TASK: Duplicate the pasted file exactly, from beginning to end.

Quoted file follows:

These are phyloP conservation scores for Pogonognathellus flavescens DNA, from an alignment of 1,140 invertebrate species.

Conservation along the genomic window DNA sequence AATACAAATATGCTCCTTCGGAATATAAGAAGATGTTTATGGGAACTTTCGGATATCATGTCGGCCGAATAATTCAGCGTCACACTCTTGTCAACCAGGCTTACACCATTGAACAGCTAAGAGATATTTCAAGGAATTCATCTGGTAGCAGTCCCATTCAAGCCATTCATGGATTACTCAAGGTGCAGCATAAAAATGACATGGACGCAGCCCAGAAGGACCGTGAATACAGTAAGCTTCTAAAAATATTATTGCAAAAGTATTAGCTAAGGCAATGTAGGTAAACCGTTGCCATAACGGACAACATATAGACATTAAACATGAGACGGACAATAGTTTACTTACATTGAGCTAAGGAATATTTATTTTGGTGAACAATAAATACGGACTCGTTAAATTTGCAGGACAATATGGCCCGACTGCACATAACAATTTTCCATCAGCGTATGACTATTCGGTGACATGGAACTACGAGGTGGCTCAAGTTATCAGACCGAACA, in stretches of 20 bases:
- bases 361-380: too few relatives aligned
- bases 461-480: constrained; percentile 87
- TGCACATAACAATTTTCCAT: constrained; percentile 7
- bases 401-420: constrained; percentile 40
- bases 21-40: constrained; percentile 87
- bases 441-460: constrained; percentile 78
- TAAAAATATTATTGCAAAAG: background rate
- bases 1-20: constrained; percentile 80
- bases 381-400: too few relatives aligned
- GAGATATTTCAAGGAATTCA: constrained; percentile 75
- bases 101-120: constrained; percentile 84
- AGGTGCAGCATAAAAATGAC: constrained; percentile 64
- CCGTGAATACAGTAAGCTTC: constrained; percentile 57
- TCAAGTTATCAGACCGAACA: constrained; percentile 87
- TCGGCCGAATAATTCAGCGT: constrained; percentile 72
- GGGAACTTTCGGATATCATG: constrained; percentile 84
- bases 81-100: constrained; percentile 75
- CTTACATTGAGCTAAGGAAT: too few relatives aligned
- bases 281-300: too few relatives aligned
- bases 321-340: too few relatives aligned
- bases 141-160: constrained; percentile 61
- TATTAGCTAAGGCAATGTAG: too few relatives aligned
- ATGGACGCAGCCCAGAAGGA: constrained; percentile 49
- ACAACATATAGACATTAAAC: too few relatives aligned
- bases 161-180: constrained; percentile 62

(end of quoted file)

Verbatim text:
These are phyloP conservation scores for Pogonognathellus flavescens DNA, from an alignment of 1,140 invertebrate species.

Conservation along the genomic window DNA sequence AATACAAATATGCTCCTTCGGAATATAAGAAGATGTTTATGGGAACTTTCGGATATCATGTCGGCCGAATAATTCAGCGTCACACTCTTGTCAACCAGGCTTACACCATTGAACAGCTAAGAGATATTTCAAGGAATTCATCTGGTAGCAGTCCCATTCAAGCCATTCATGGATTACTCAAGGTGCAGCATAAAAATGACATGGACGCAGCCCAGAAGGACCGTGAATACAGTAAGCTTCTAAAAATATTATTGCAAAAGTATTAGCTAAGGCAATGTAGGTAAACCGTTGCCATAACGGACAACATATAGACATTAAACATGAGACGGACAATAGTTTACTTACATTGAGCTAAGGAATATTTATTTTGGTGAACAATAAATACGGACTCGTTAAATTTGCAGGACAATATGGCCCGACTGCACATAACAATTTTCCATCAGCGTATGACTATTCGGTGACATGGAACTACGAGGTGGCTCAAGTTATCAGACCGAACA, in stretches of 20 bases:
- bases 361-380: too few relatives aligned
- bases 461-480: constrained; percentile 87
- TGCACATAACAATTTTCCAT: constrained; percentile 7
- bases 401-420: constrained; percentile 40
- bases 21-40: constrained; percentile 87
- bases 441-460: constrained; percentile 78
- TAAAAATATTATTGCAAAAG: background rate
- bases 1-20: constrained; percentile 80
- bases 381-400: too few relatives aligned
- GAGATATTTCAAGGAATTCA: constrained; percentile 75
- bases 101-120: constrained; percentile 84
- AGGTGCAGCATAAAAATGAC: constrained; percentile 64
- CCGTGAATACAGTAAGCTTC: constrained; percentile 57
- TCAAGTTATCAGACCGAACA: constrained; percentile 87
- TCGGCCGAATAATTCAGCGT: constrained; percentile 72
- GGGAACTTTCGGATATCATG: constrained; percentile 84
- bases 81-100: constrained; percentile 75
- CTTACATTGAGCTAAGGAAT: too few relatives aligned
- bases 281-300: too few relatives aligned
- bases 321-340: too few relatives aligned
- bases 141-160: constrained; percentile 61
- TATTAGCTAAGGCAATGTAG: too few relatives aligned
- ATGGACGCAGCCCAGAAGGA: constrained; percentile 49
- ACAACATATAGACATTAAAC: too few relatives aligned
- bases 161-180: constrained; percentile 62